Figure 5.  Bifurcation diagram of system (6). The solid line is the stable equilibrium and the dashed line denotes the unstable equilibrium. The post-treatment control threshold is $ c_{2} = 2.5000 $, the elite control threshold is $ c^{**}_2\approx3.5278 $ and the bistable interval is $ (2.5000, 3.5278). $ Here, $ c = 3\; \; \mbox{day}^{-1} $ and other parameter values are listed in (7)

    Figure 6.  Time histories and phase portraits of system (6). System (6) has two different stable equilibria $ E^{(4)}_{1} $ and $ E_{*}^{4-} $. Here, $ c = 3\; \; \mbox{day}^{-1} $ and other parameter values are listed in (7). We choose different initial values

    Figure 7.  Phase portraits of system (6). (A) Choosing $ c = 2\; \; \mbox{day}^{-1} $, which is less than the post-treatment control threshold $ c_{2} = 2.5000 $, system (6) only has a stable equilibrium $ E^{(4)}_{1} $; (B) Choosing $ c = 4\; \; \mbox{day}^{-1} $, which is greater than the elite control threshold $ c^{**}_2\approx3.5278 $, system (6) only has the stable equilibria $ E_{*}^{4-} $. Other parameter values are listed in (7)

    Table 1.  The stabilities of the equilibria and the behaviors of system (3) in the case $ 1<\mathcal {R}^{(2)}_{0}<\mathcal {R}^{(1)}_{c} $

    $ E^{(2)}_{0} $ $ E^{(2)}_{1} $ $ E_{*}^{2-} $ $ E_{*}^{2+} $ System (3)
    $ R^{(2)}_{0}<1 $ GAS Converges to $ E^{(2)}_{0} $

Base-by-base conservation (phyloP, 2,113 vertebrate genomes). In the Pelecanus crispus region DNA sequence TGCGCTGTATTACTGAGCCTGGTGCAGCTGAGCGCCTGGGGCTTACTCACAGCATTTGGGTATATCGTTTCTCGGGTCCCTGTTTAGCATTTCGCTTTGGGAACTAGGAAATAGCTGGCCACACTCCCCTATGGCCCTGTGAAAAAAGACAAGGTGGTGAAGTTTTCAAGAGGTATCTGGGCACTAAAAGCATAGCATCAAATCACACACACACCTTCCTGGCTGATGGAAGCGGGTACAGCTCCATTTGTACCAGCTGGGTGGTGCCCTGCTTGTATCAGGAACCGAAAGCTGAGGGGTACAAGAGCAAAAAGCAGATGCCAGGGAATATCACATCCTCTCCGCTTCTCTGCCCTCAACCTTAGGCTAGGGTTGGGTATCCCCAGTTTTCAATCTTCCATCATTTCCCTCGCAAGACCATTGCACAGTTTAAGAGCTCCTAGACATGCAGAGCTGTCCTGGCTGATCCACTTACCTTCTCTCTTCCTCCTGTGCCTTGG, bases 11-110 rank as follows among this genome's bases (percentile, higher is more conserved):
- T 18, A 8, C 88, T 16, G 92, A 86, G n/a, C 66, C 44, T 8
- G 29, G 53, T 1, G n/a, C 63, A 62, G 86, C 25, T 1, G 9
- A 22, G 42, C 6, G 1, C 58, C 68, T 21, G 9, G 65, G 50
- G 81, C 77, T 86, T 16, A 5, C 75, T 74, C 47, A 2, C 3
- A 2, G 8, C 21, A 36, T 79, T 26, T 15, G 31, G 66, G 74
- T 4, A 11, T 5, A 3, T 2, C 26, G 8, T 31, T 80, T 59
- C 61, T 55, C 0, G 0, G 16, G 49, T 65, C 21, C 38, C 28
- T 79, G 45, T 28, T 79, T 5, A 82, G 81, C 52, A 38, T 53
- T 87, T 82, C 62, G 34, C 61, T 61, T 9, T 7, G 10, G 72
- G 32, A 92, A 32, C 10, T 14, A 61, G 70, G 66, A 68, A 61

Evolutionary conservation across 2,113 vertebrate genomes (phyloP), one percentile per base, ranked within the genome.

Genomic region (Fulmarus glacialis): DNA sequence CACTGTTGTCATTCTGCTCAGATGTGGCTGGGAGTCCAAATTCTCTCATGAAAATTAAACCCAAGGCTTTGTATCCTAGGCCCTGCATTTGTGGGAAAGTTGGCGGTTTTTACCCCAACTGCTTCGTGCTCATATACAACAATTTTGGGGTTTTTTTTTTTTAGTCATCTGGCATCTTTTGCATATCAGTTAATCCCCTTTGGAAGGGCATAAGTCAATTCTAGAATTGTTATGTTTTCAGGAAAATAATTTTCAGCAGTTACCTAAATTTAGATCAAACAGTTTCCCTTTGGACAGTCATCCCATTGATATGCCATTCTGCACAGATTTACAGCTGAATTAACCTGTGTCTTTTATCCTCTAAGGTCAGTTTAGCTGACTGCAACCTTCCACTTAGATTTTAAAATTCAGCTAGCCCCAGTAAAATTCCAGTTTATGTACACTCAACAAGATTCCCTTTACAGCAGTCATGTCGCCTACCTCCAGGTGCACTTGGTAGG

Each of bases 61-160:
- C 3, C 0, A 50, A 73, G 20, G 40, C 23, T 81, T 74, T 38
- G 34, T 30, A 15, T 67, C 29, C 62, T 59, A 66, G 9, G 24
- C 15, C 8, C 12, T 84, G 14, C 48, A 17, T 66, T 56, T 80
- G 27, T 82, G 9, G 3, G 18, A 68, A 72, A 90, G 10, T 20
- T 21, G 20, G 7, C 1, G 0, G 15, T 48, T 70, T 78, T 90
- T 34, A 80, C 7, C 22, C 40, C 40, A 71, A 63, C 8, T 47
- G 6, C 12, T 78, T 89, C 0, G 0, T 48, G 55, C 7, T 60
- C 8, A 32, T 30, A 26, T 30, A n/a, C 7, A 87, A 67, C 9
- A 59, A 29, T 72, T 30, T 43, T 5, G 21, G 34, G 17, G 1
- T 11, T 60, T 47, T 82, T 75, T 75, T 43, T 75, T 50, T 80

$ 1<R^{(2)}_{0}<R^{(1)}_{c}, $ $ 0<c<c^{**}_1 $ US LAS Converges to $ E^{(2)}_{1} $
    $ 1<R^{(2)}_{0}<R^{(1)}_{c}, $ $ c^{**}_1<c $ US US LAS Converges to $ E_{*}^{2-} $
     | Show Table
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    Table 2.  The stabilities of the equilibria and the behaviors of system (3) in the case $ \mathcal {R}^{(2)}_{0}>\mathcal {R}^{(1)}_{c} $

    $ E^{(2)}_{0} $ $ E^{(2)}_{1} $ $ E_{*}^{2-} $ $ E_{*}^{2+} $ System (3)
    $ R^{(2)}_{0}<1 $ GAS Converges to $ E^{(2)}_{0} $
    $ R^{(2)}_{0}>1 $, $ 0<c<c_{2} $ US LAS Converges to $ E^{(2)}_{1} $
    $ R^{(2)}_{0}>R^{(1)}_{c}>1, $ $ c_{2}<c<c^{**}_1 $ US LAS LAS US Bistable
    $ R^{(2)}_{0}>R^{(1)}_{c}>1, $ $ c>c^{**}_1 $ US US LAS Converges to $ E_{*}^{2-} $
     | Show Table
    DownLoad: CSV

    Table 3.  The stabilities of the equilibria and the behaviors of system (6) in the case $ 1<\mathcal {R}^{(4)}_{0}<\mathcal {R}^{(2)}_{c} $

    $ E^{(4)}_{0} $ $ E^{(4)}_{1} $ $ E_{*}^{4-} $ $ E_{*}^{4+} $ System (6)
    $ R^{(4)}_{0}<1 $ GAS Converges to $ E^{(4)}_{0} $
    $ 1<R^{(4)}_{0}<R^{(2)}_{c}, $ $ 0<c<c^{**}_2 $ US GAS Converges to $ E^{(4)}_{1} $
    $ 1<R^{(4)}_{0}<R^{(2)}_{c}, $ $ c^{**}_2<c $ US US GAS Converges to $ E_{*}^{4-} $
     | Show Table
    DownLoad: CSV

    Table 4.  The stabilities of the equilibria and the behaviors of system (6) in the case $ \mathcal {R}^{(4)}_{0}>\mathcal {R}^{(2)}_{c} $

    $ E^{(4)}_{0} $ $ E^{(4)}_{1} $ $ E_{*}^{4-} $ $ E_{*}^{4+} $ System (6)
    $ R^{(4)}_{0}<1 $ GAS Converges to $ E^{(4)}_{0} $
    $ R^{(4)}_{0}>1 $, $ 0<c<c_{2} $ US GAS Converges to $ E^{(4)}_{1} $
    $ R^{(4)}_{0}>R^{(2)}_{c}>1, $ $ c_{2}<c<c^{**}_2 $ US GAS GAS US Bistable
    $ R^{(4)}_{0}>R^{(2)}_{c}>1, $ $ c>c^{**}_2 $ US US GAS Converges to $ E_{*}^{4-} $
     | Show Table
    DownLoad: CSV